Malware peddlers are exploiting users’ familiarity with and inherent trust in DDoS protection pages to make them download and run malware on their computer, Sucuri researchers have warned.
Hidden malware and fake DDoS protection
DDoS protection pages have become so common that users rarely think twice about doing what those pages tell them to do to get website access. This state of affairs is being eploited by clever malware peddlers.
Once they do that, they are instructed to run it and enter the “personal verification code” they receive from it into the fake page.
The .iso file does contain a verifiation code, but unfortunately it can also lead to the covert installation of a remote access trojan (NetSupport RAT) and an infostealer (RaccoonStealer).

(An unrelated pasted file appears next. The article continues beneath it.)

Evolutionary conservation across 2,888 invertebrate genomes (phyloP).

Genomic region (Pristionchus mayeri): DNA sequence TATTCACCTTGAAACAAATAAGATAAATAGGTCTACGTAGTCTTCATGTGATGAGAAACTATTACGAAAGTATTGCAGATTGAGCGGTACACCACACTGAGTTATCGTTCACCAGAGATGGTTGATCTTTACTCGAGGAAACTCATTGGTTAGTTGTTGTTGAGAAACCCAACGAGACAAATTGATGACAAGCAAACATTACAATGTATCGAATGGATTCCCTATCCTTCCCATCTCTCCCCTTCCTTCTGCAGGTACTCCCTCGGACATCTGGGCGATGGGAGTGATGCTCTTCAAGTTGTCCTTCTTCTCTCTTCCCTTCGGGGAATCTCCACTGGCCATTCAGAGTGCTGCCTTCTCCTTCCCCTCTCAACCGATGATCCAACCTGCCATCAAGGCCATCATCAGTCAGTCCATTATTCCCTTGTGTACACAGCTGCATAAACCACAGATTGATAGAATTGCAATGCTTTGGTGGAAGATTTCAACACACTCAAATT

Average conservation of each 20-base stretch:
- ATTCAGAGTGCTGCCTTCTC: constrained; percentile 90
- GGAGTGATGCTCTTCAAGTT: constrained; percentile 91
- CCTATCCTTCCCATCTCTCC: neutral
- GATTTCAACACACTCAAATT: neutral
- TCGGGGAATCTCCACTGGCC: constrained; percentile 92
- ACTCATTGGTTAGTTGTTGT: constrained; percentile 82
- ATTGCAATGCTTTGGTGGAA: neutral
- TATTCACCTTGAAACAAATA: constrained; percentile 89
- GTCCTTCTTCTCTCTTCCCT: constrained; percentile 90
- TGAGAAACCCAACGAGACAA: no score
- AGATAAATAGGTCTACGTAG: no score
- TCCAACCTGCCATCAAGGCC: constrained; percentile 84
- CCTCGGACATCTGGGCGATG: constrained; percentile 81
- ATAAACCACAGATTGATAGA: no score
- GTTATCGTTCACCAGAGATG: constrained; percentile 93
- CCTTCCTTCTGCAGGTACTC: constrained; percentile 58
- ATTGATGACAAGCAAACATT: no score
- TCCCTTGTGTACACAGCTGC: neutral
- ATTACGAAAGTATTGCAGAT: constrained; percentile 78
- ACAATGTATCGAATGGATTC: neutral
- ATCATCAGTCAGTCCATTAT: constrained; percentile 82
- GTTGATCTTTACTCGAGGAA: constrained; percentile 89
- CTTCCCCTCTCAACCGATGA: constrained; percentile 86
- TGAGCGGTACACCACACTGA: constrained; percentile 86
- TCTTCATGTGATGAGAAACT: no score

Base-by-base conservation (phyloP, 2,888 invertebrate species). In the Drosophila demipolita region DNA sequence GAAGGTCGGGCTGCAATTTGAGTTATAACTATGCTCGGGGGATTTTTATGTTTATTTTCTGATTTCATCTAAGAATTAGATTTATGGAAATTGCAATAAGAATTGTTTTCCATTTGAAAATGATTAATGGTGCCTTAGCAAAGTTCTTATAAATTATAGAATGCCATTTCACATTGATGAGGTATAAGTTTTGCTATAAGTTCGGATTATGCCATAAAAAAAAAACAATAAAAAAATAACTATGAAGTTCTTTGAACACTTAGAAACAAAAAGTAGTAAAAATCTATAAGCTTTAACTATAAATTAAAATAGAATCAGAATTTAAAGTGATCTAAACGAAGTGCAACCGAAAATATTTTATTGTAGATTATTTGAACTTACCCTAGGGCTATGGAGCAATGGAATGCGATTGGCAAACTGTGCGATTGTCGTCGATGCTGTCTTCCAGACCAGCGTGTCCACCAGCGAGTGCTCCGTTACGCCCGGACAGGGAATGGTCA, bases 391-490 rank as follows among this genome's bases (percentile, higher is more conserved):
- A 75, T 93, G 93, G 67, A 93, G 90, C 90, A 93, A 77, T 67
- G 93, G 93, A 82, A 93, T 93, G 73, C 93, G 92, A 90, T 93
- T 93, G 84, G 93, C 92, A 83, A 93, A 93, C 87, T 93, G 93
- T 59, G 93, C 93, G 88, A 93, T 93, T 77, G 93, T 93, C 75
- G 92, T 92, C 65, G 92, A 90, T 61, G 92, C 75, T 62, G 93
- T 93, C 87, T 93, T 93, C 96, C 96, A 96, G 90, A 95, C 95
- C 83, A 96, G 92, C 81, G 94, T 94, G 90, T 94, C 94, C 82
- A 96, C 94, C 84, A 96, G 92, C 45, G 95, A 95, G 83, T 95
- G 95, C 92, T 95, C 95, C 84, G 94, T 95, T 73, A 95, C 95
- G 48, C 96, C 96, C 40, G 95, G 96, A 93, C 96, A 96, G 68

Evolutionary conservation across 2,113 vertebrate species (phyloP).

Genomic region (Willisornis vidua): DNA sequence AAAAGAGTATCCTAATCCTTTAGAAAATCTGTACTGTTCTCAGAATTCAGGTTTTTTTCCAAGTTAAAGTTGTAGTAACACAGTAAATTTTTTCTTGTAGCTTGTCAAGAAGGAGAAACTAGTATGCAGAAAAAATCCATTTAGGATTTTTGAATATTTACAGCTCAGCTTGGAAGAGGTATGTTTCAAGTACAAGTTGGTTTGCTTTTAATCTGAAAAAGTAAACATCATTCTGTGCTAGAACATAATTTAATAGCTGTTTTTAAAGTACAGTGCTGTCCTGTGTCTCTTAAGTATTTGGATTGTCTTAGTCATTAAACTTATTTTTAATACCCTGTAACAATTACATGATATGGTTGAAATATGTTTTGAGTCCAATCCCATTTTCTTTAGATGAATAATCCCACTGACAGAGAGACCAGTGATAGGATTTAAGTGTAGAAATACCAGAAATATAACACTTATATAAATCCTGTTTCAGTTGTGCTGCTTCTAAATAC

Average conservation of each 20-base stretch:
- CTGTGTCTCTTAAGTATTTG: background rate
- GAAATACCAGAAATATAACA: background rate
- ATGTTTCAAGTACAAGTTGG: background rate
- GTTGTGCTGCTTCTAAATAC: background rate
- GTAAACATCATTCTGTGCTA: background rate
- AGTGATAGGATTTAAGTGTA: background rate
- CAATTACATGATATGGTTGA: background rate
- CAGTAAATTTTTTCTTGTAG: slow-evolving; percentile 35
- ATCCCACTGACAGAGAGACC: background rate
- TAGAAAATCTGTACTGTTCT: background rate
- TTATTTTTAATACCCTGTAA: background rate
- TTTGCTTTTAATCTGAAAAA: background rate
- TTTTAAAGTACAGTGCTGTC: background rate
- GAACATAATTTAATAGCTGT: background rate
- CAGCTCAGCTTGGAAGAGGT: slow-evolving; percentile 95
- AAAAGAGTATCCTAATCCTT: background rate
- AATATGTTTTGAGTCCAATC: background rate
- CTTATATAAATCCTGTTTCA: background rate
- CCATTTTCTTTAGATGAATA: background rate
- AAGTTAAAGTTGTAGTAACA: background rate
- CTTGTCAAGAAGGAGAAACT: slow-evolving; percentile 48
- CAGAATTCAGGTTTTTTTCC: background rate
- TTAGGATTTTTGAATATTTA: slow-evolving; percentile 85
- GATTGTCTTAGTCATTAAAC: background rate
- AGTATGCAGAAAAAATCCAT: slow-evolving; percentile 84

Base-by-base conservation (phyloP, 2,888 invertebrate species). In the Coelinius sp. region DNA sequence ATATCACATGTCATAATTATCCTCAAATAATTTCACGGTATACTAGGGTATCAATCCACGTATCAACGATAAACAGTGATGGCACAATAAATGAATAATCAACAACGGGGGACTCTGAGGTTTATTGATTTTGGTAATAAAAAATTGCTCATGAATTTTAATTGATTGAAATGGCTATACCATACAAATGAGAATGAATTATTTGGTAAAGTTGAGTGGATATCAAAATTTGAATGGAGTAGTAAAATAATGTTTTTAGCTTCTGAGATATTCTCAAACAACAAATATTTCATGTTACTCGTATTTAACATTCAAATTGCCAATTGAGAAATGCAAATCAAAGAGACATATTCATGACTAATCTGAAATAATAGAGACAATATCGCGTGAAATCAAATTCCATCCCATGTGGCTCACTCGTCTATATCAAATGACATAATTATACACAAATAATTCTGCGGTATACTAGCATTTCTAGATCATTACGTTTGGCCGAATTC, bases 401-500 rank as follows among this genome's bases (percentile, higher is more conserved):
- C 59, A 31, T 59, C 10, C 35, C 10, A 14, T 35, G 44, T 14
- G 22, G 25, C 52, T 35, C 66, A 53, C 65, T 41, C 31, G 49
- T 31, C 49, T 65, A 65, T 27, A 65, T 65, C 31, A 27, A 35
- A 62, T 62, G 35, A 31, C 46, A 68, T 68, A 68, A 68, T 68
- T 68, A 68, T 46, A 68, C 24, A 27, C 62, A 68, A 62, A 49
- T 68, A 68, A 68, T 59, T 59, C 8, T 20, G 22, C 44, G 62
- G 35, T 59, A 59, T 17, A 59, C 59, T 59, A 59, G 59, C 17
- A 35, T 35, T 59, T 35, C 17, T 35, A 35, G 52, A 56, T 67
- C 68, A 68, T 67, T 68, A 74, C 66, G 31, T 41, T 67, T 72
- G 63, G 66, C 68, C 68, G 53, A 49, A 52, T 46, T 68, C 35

“The infected computer could be used to pilfer social media or banking credentials, detonate ransomware, or even entrap the victim into a nefarious “slave” network, extort the computer owner, and violate their privacy — all depending on what the attackers decide to do with the compromised device,” Sucuri security analyst Ben Martin explained.
How to protect yourself
The malicious.iso file is already being detected by a growing number of AV solutions, but attackers can easily exchange it for a new one that will pass undetected (at least for a short while).
Users are advised to regularly update their operating system and software, to refrain from downloading and opening “strange” files, and to look into using a script blocking browser extension.